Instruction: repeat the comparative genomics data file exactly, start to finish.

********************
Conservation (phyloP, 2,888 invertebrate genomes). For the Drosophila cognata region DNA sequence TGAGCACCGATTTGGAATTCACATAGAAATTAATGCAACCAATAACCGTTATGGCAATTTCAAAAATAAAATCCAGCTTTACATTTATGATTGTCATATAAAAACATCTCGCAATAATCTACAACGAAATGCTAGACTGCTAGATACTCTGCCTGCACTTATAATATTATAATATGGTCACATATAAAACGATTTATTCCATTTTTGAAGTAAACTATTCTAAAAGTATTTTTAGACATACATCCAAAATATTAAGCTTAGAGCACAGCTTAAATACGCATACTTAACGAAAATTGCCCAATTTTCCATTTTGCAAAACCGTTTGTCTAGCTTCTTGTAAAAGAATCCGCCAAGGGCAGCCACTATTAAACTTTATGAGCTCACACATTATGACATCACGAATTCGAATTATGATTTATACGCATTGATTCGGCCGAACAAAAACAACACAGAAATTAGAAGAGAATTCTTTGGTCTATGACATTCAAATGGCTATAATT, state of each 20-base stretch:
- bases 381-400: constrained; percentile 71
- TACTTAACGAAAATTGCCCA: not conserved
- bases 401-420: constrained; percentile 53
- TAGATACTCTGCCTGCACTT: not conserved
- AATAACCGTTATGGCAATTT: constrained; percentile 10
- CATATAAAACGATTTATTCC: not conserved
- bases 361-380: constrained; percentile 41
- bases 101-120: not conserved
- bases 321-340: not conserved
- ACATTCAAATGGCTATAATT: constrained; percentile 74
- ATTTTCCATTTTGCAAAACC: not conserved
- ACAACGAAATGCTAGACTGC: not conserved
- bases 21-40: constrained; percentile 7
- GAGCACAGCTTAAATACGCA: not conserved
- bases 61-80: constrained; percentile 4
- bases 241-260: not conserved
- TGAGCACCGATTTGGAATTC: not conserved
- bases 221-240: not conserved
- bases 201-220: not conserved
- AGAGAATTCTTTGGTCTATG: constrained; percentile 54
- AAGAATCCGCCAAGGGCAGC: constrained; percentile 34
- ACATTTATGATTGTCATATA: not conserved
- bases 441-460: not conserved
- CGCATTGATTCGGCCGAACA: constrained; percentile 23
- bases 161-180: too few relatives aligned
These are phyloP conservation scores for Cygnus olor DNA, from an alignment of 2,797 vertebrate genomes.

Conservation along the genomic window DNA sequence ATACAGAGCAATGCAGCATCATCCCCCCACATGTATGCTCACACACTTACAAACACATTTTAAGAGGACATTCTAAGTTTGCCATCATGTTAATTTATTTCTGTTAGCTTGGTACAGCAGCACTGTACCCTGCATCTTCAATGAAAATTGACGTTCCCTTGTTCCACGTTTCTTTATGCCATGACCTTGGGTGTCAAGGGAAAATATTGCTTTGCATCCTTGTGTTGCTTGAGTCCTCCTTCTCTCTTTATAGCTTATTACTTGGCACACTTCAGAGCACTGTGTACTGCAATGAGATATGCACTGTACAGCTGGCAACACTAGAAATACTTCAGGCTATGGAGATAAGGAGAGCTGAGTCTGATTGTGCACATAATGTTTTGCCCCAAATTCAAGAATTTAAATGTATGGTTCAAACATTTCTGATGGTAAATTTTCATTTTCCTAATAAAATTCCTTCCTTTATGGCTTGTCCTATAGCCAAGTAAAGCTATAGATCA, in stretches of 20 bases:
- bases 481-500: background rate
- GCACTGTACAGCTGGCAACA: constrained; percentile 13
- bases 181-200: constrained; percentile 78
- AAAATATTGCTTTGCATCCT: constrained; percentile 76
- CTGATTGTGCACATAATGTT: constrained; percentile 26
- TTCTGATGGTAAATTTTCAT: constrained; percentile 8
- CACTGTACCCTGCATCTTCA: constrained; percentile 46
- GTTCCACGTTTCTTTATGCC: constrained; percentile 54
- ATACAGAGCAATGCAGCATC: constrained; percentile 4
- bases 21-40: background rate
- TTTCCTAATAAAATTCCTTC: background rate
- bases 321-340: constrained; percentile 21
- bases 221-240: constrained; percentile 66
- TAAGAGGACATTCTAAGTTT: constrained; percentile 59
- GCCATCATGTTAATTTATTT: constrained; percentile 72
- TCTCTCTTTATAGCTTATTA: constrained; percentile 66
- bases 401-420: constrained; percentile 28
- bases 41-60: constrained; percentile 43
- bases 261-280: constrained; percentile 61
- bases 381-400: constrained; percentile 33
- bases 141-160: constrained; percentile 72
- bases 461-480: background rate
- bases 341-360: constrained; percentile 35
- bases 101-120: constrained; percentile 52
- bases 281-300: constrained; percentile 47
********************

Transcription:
Conservation (phyloP, 2,888 invertebrate genomes). For the Drosophila cognata region DNA sequence TGAGCACCGATTTGGAATTCACATAGAAATTAATGCAACCAATAACCGTTATGGCAATTTCAAAAATAAAATCCAGCTTTACATTTATGATTGTCATATAAAAACATCTCGCAATAATCTACAACGAAATGCTAGACTGCTAGATACTCTGCCTGCACTTATAATATTATAATATGGTCACATATAAAACGATTTATTCCATTTTTGAAGTAAACTATTCTAAAAGTATTTTTAGACATACATCCAAAATATTAAGCTTAGAGCACAGCTTAAATACGCATACTTAACGAAAATTGCCCAATTTTCCATTTTGCAAAACCGTTTGTCTAGCTTCTTGTAAAAGAATCCGCCAAGGGCAGCCACTATTAAACTTTATGAGCTCACACATTATGACATCACGAATTCGAATTATGATTTATACGCATTGATTCGGCCGAACAAAAACAACACAGAAATTAGAAGAGAATTCTTTGGTCTATGACATTCAAATGGCTATAATT, state of each 20-base stretch:
- bases 381-400: constrained; percentile 71
- TACTTAACGAAAATTGCCCA: not conserved
- bases 401-420: constrained; percentile 53
- TAGATACTCTGCCTGCACTT: not conserved
- AATAACCGTTATGGCAATTT: constrained; percentile 10
- CATATAAAACGATTTATTCC: not conserved
- bases 361-380: constrained; percentile 41
- bases 101-120: not conserved
- bases 321-340: not conserved
- ACATTCAAATGGCTATAATT: constrained; percentile 74
- ATTTTCCATTTTGCAAAACC: not conserved
- ACAACGAAATGCTAGACTGC: not conserved
- bases 21-40: constrained; percentile 7
- GAGCACAGCTTAAATACGCA: not conserved
- bases 61-80: constrained; percentile 4
- bases 241-260: not conserved
- TGAGCACCGATTTGGAATTC: not conserved
- bases 221-240: not conserved
- bases 201-220: not conserved
- AGAGAATTCTTTGGTCTATG: constrained; percentile 54
- AAGAATCCGCCAAGGGCAGC: constrained; percentile 34
- ACATTTATGATTGTCATATA: not conserved
- bases 441-460: not conserved
- CGCATTGATTCGGCCGAACA: constrained; percentile 23
- bases 161-180: too few relatives aligned
These are phyloP conservation scores for Cygnus olor DNA, from an alignment of 2,797 vertebrate genomes.

Conservation along the genomic window DNA sequence ATACAGAGCAATGCAGCATCATCCCCCCACATGTATGCTCACACACTTACAAACACATTTTAAGAGGACATTCTAAGTTTGCCATCATGTTAATTTATTTCTGTTAGCTTGGTACAGCAGCACTGTACCCTGCATCTTCAATGAAAATTGACGTTCCCTTGTTCCACGTTTCTTTATGCCATGACCTTGGGTGTCAAGGGAAAATATTGCTTTGCATCCTTGTGTTGCTTGAGTCCTCCTTCTCTCTTTATAGCTTATTACTTGGCACACTTCAGAGCACTGTGTACTGCAATGAGATATGCACTGTACAGCTGGCAACACTAGAAATACTTCAGGCTATGGAGATAAGGAGAGCTGAGTCTGATTGTGCACATAATGTTTTGCCCCAAATTCAAGAATTTAAATGTATGGTTCAAACATTTCTGATGGTAAATTTTCATTTTCCTAATAAAATTCCTTCCTTTATGGCTTGTCCTATAGCCAAGTAAAGCTATAGATCA, in stretches of 20 bases:
- bases 481-500: background rate
- GCACTGTACAGCTGGCAACA: constrained; percentile 13
- bases 181-200: constrained; percentile 78
- AAAATATTGCTTTGCATCCT: constrained; percentile 76
- CTGATTGTGCACATAATGTT: constrained; percentile 26
- TTCTGATGGTAAATTTTCAT: constrained; percentile 8
- CACTGTACCCTGCATCTTCA: constrained; percentile 46
- GTTCCACGTTTCTTTATGCC: constrained; percentile 54
- ATACAGAGCAATGCAGCATC: constrained; percentile 4
- bases 21-40: background rate
- TTTCCTAATAAAATTCCTTC: background rate
- bases 321-340: constrained; percentile 21
- bases 221-240: constrained; percentile 66
- TAAGAGGACATTCTAAGTTT: constrained; percentile 59
- GCCATCATGTTAATTTATTT: constrained; percentile 72
- TCTCTCTTTATAGCTTATTA: constrained; percentile 66
- bases 401-420: constrained; percentile 28
- bases 41-60: constrained; percentile 43
- bases 261-280: constrained; percentile 61
- bases 381-400: constrained; percentile 33
- bases 141-160: constrained; percentile 72
- bases 461-480: background rate
- bases 341-360: constrained; percentile 35
- bases 101-120: constrained; percentile 52
- bases 281-300: constrained; percentile 47